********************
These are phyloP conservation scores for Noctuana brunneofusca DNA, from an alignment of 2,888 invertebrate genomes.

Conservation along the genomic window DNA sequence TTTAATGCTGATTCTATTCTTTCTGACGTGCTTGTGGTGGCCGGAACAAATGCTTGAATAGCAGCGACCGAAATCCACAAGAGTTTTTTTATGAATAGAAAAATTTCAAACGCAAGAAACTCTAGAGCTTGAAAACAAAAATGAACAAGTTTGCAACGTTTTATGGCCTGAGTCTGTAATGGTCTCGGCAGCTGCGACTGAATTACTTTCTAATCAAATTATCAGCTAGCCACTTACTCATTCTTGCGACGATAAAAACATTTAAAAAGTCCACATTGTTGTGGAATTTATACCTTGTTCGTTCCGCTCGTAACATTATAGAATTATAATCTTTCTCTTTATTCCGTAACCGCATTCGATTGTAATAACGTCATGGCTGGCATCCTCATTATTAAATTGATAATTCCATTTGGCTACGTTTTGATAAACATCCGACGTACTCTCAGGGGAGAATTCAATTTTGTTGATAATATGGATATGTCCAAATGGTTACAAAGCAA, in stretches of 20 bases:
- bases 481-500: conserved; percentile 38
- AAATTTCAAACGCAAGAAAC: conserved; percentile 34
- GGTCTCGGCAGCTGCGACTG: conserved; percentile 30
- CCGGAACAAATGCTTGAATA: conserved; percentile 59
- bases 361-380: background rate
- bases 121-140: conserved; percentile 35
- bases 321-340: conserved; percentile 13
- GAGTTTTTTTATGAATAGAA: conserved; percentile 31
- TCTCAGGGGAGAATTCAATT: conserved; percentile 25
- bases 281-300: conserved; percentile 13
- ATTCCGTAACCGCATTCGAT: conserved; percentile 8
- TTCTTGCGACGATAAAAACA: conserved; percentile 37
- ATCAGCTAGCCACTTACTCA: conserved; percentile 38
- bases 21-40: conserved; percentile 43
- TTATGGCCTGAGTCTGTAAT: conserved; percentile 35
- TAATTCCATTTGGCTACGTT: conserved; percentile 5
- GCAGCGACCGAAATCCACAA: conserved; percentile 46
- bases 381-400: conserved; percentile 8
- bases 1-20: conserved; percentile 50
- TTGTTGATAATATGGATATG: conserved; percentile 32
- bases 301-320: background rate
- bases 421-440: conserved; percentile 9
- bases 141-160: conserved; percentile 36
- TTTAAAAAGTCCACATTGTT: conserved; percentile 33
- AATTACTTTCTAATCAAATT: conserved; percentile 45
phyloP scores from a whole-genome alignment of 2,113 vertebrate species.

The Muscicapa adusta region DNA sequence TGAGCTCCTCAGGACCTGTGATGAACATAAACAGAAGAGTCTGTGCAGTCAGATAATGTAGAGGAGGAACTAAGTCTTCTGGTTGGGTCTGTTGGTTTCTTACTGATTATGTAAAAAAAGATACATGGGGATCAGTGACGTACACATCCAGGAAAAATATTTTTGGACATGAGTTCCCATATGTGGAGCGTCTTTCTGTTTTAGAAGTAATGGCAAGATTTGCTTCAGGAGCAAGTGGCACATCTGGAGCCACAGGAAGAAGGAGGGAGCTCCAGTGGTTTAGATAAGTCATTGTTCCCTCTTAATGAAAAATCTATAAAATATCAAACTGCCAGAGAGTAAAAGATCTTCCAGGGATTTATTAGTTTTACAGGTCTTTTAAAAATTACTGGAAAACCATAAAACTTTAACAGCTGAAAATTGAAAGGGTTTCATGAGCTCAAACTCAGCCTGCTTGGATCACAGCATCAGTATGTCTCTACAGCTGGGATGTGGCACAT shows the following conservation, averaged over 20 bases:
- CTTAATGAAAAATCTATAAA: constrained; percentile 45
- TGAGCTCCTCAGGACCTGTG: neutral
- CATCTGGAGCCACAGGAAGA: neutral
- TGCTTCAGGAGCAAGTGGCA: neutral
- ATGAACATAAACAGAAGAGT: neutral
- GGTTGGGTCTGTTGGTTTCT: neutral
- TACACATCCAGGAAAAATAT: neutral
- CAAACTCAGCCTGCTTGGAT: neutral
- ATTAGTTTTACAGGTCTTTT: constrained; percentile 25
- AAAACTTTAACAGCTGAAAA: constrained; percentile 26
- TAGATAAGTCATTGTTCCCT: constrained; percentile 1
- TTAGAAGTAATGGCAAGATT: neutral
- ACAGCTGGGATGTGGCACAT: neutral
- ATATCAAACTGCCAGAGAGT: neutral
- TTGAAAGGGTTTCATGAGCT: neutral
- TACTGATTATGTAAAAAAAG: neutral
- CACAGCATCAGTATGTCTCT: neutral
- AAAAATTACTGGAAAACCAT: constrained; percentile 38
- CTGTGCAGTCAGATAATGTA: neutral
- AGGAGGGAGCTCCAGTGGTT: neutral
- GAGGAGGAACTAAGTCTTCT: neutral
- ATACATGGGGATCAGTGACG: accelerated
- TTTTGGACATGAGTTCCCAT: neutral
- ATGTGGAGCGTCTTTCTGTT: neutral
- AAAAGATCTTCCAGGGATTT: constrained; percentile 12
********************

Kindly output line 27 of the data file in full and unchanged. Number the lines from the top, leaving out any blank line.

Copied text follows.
- AATTACTTTCTAATCAAATT: conserved; percentile 45